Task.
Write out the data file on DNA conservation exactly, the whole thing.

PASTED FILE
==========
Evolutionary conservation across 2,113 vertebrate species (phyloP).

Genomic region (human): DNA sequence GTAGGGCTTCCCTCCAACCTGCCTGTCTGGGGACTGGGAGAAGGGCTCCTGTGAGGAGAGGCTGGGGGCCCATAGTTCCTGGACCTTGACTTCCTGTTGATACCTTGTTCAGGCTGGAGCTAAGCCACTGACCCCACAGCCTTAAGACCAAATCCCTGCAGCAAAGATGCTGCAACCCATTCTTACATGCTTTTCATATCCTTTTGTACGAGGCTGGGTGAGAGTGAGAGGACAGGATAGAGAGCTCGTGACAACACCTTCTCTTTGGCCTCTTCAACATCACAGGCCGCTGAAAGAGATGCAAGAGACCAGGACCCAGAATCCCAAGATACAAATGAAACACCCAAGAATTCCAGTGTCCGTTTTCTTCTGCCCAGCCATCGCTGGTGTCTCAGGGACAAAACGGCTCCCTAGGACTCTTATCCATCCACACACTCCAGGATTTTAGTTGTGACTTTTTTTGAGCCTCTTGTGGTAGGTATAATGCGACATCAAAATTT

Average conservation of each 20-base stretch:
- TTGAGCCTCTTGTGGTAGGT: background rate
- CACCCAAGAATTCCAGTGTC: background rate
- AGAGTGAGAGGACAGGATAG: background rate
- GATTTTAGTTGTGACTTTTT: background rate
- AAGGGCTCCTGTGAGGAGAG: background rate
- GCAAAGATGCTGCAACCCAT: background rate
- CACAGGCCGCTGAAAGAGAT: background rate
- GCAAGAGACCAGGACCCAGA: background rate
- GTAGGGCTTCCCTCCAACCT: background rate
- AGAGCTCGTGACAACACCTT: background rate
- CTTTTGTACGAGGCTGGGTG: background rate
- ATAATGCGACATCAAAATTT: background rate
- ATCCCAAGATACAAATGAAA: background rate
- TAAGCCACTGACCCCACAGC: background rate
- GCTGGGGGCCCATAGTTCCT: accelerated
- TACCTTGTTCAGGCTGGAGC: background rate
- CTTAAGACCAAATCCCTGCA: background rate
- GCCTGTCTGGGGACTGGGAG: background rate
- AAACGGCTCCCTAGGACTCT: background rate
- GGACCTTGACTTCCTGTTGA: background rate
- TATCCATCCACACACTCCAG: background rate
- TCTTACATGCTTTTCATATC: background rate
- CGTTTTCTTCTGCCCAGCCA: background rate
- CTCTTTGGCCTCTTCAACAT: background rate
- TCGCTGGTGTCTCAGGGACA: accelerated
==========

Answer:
Evolutionary conservation across 2,113 vertebrate species (phyloP).

Genomic region (human): DNA sequence GTAGGGCTTCCCTCCAACCTGCCTGTCTGGGGACTGGGAGAAGGGCTCCTGTGAGGAGAGGCTGGGGGCCCATAGTTCCTGGACCTTGACTTCCTGTTGATACCTTGTTCAGGCTGGAGCTAAGCCACTGACCCCACAGCCTTAAGACCAAATCCCTGCAGCAAAGATGCTGCAACCCATTCTTACATGCTTTTCATATCCTTTTGTACGAGGCTGGGTGAGAGTGAGAGGACAGGATAGAGAGCTCGTGACAACACCTTCTCTTTGGCCTCTTCAACATCACAGGCCGCTGAAAGAGATGCAAGAGACCAGGACCCAGAATCCCAAGATACAAATGAAACACCCAAGAATTCCAGTGTCCGTTTTCTTCTGCCCAGCCATCGCTGGTGTCTCAGGGACAAAACGGCTCCCTAGGACTCTTATCCATCCACACACTCCAGGATTTTAGTTGTGACTTTTTTTGAGCCTCTTGTGGTAGGTATAATGCGACATCAAAATTT

Average conservation of each 20-base stretch:
- TTGAGCCTCTTGTGGTAGGT: background rate
- CACCCAAGAATTCCAGTGTC: background rate
- AGAGTGAGAGGACAGGATAG: background rate
- GATTTTAGTTGTGACTTTTT: background rate
- AAGGGCTCCTGTGAGGAGAG: background rate
- GCAAAGATGCTGCAACCCAT: background rate
- CACAGGCCGCTGAAAGAGAT: background rate
- GCAAGAGACCAGGACCCAGA: background rate
- GTAGGGCTTCCCTCCAACCT: background rate
- AGAGCTCGTGACAACACCTT: background rate
- CTTTTGTACGAGGCTGGGTG: background rate
- ATAATGCGACATCAAAATTT: background rate
- ATCCCAAGATACAAATGAAA: background rate
- TAAGCCACTGACCCCACAGC: background rate
- GCTGGGGGCCCATAGTTCCT: accelerated
- TACCTTGTTCAGGCTGGAGC: background rate
- CTTAAGACCAAATCCCTGCA: background rate
- GCCTGTCTGGGGACTGGGAG: background rate
- AAACGGCTCCCTAGGACTCT: background rate
- GGACCTTGACTTCCTGTTGA: background rate
- TATCCATCCACACACTCCAG: background rate
- TCTTACATGCTTTTCATATC: background rate
- CGTTTTCTTCTGCCCAGCCA: background rate
- CTCTTTGGCCTCTTCAACAT: background rate
- TCGCTGGTGTCTCAGGGACA: accelerated